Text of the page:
Nursing has its beginning as a domestic service provided by religious institutions and a trade based on individual skill. A major development in the history of nursing is credited to Florence Nightingale, who helped transform nursing from a trade to vocation. Being a member of the upper class, she had access to education and training, which allowed her to develop an environmental theory of nursing and advance her ideas of a nursing vocation. She has set nursing’s evolution into a science and profession founded on the unique theory to nursing.
Florence Nightingale’s Nursing Theory
In the early 19th century, hundreds of hospitals or hospital-affiliated nursing, training programs were set up, most of them followed the Nightingale’s model. There were little academic instructions considering the training of students to perform nursing. Different nursing organizations, such as the American Nurses Association, were instrumental in the transformation of nursing into a profession. These organizations worked for the regulation of nursing through licensure. State boards standardized nursing training by decreasing the focus on skills and increasing theoretical instruction.
In 1910, standard requirements of a health care profession were advocated by Abraham Flexner. His contribution led to the emerging of higher-learning preparation in nursing, the stimulus to develop a body of knowledge unique to nursing, the organization of nurses, and the establishment of nursing ethics. Nursing as a profession was developing with startlingly rapid progress. Columbia University was the first to offer a postgraduate nursing program, in the 1950s, whose graduates became pioneers in nursing theory. Hildegard Peplau published the first work considering the theory of nursing.
The focus of theory’s construction at this early stage of the nursing profession was to define what nurses did. The most accessible framework was the traditional, biomedical model with a focus on diagnosis and cure. Similarly, nursing theorists put emphasis on the problems and needs of patients. Peplau developed the interpersonal relations theory, in 1952, introducing a therapeutic relationship, which facilitated the resolution of patients’ problems. In 1955, Henderson presented 14 patients’ needs that were met independently through nursing assistance. Abdellah espoused a patient-centered nursing care, in 1960, which aimed at identifying patients’ needs and providing comprehensive care.
In the 1970s, graduates of Columbia University had an opportunity to continue their studying at the school of nursing in Yale. Nursing theorists moved on to explore not only the functions of a nurse but also the nurse-patient relationship. Nursing was established as a scientific way of providing patients’ needs, an art, and a caring profession as exemplified by the works of Joyce Travelbee, in 1966, and Wiedenbach, in 1964. Earlier theories were continuously enriched and revised with numerous practice and doctorates’ studies. New ones were added to broaden the scope of the theory further.
The Influence of Globalization on Nursing Theory
In 1984, Patricia Benner characterized professional development in nursing from novice to expert. Leininger promoted transcultural nursing, in 1980. In 1986, Meleis theorized different categories of transitions, which nurses must consider when providing care. The following decade, the evidence-based theoretical movement that swept the medical profession influenced nursing and resulted in the emergence of more extensive researches. This shifted efforts from grand theory’s construction of what nursing is and how nursing care should be provided to theories with a narrower, more particular focus, which can be used to guide specific practice. Moreover, globalization encouraged international interaction contributing to the diversity of nursing theory.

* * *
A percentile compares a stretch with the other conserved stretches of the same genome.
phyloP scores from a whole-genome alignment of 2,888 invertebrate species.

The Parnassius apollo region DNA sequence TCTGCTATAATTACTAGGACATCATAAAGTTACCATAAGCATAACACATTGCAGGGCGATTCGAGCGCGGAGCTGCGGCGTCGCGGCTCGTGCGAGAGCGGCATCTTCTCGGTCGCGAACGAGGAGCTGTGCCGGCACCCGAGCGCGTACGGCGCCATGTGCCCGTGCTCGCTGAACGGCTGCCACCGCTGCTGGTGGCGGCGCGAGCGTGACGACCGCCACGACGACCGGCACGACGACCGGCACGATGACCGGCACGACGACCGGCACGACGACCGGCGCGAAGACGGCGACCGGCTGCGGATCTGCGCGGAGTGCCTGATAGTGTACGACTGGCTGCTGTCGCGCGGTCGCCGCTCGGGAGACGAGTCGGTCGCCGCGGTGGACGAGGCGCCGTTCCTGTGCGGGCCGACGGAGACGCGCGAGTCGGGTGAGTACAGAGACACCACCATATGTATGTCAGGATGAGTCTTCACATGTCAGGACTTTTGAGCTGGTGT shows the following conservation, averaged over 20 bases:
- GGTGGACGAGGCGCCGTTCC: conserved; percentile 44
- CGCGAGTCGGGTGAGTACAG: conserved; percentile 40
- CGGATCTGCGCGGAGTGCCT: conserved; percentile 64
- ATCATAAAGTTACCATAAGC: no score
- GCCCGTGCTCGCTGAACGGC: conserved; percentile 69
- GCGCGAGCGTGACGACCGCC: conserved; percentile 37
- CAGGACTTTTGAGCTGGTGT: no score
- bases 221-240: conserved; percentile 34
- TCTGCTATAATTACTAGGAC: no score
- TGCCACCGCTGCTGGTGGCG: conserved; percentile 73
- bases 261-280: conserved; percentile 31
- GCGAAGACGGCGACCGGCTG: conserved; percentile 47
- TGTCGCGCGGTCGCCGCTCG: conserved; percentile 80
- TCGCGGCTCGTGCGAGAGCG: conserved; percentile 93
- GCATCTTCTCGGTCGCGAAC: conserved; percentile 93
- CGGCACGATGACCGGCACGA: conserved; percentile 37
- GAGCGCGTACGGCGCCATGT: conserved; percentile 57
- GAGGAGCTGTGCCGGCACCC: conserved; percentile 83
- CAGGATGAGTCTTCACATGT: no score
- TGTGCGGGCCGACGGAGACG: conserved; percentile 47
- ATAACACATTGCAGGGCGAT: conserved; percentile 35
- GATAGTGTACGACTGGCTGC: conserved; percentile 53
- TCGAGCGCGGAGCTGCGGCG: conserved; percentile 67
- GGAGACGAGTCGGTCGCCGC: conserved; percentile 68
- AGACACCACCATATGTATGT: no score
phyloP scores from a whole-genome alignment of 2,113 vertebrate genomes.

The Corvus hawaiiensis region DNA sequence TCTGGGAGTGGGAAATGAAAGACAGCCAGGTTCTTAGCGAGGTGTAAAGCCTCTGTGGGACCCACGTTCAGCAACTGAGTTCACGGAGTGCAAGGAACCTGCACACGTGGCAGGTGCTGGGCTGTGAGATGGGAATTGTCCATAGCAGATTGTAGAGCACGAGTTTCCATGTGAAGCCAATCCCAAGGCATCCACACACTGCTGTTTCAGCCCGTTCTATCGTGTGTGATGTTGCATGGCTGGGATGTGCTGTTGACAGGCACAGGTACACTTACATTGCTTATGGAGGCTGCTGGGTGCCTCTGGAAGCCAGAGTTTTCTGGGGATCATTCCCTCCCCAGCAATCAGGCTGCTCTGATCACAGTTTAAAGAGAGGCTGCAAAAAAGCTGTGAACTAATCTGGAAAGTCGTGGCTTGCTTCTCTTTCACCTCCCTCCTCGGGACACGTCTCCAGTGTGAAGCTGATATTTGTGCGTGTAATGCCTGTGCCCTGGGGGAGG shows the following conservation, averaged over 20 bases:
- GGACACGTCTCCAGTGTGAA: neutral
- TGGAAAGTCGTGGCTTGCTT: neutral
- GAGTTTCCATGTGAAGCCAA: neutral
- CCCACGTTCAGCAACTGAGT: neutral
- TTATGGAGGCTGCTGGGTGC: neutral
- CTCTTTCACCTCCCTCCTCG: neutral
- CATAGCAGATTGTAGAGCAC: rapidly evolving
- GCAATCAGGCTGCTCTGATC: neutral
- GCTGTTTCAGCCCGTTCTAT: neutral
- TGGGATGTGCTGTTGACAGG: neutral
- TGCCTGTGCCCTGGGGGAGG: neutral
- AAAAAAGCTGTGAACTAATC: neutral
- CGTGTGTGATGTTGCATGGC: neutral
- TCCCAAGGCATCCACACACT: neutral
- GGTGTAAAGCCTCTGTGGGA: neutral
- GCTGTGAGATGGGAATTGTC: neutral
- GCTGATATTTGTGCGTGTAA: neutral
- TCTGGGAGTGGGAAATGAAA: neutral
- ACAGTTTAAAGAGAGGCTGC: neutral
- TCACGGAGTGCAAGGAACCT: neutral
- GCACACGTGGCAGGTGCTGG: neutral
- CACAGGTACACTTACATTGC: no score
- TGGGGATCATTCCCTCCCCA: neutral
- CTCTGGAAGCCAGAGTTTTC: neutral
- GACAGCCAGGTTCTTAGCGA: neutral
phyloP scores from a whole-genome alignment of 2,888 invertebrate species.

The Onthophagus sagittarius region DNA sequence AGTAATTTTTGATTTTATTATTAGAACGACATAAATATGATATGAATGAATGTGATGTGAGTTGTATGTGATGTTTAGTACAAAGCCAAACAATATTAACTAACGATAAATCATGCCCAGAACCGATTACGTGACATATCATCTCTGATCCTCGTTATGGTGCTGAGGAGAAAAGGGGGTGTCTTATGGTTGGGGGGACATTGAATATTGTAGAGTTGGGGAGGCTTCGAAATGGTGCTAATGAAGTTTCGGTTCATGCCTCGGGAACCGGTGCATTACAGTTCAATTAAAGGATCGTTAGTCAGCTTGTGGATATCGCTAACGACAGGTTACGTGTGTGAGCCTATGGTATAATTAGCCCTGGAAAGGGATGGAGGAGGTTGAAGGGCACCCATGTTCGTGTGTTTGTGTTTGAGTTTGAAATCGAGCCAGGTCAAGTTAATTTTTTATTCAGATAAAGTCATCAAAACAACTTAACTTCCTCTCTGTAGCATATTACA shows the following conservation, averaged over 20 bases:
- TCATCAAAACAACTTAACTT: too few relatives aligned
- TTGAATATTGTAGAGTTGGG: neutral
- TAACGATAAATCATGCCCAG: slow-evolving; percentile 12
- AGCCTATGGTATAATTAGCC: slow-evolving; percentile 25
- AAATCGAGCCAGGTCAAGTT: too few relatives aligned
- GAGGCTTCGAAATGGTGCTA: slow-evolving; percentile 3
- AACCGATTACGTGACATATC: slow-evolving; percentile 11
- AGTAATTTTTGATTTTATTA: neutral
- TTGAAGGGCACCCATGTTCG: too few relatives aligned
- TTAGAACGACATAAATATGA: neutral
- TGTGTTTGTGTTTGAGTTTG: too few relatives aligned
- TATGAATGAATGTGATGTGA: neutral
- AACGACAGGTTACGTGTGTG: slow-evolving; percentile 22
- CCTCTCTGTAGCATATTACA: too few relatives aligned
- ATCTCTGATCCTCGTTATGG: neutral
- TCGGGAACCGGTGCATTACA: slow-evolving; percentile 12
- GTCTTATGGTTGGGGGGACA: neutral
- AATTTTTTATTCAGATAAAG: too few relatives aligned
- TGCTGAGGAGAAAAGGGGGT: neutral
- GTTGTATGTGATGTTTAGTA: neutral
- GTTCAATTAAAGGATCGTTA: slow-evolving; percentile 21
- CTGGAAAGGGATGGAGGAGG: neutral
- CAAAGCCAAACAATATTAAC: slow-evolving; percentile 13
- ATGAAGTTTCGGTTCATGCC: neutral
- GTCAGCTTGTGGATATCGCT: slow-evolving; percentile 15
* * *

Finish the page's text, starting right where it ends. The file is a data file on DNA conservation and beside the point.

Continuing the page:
Theorists in the sphere of nursing are influenced by other disciplines. This is unavoidable since health, education, management, informatics and many other aspects of nursing are not unique to the profession. Nurses utilize knowledge in biology to understand, explain, and predict physiologic responses. Educators in the field of nursing apply to theories of learning to teach their students. However, borrowed theories are not sufficient in explaining nursing phenomena. Thus, they are adapted to suit the nursing context to provide various perspectives of knowledge and practice specific to nursing. In this manner, nursing remains a science which shares theories with other disciplines.
The establishment of nursing as a profession allowed nurses to create and shape a body of knowledge unique to them. It is an ongoing process. Further researching of key nursing concepts, peculiarities of provided nursing care, various facets of nursing practice have been enhancing the theory. In the process, nursing science provides the basis for nursing advancement and developments, while the practice of professional nursing propels nursing science.
In conclusion, the roles of nurses continue to evolve and broaden considering their skills and responsibilities that have similarly become more complex. Theory will also be tested and improved on the base of continuously broadening nursing practice. Nursing will also continue to use theories from an increasing number of other disciplines. Nursing could not have transcended its status as a vocation without theory building and face the challenges of being a profession.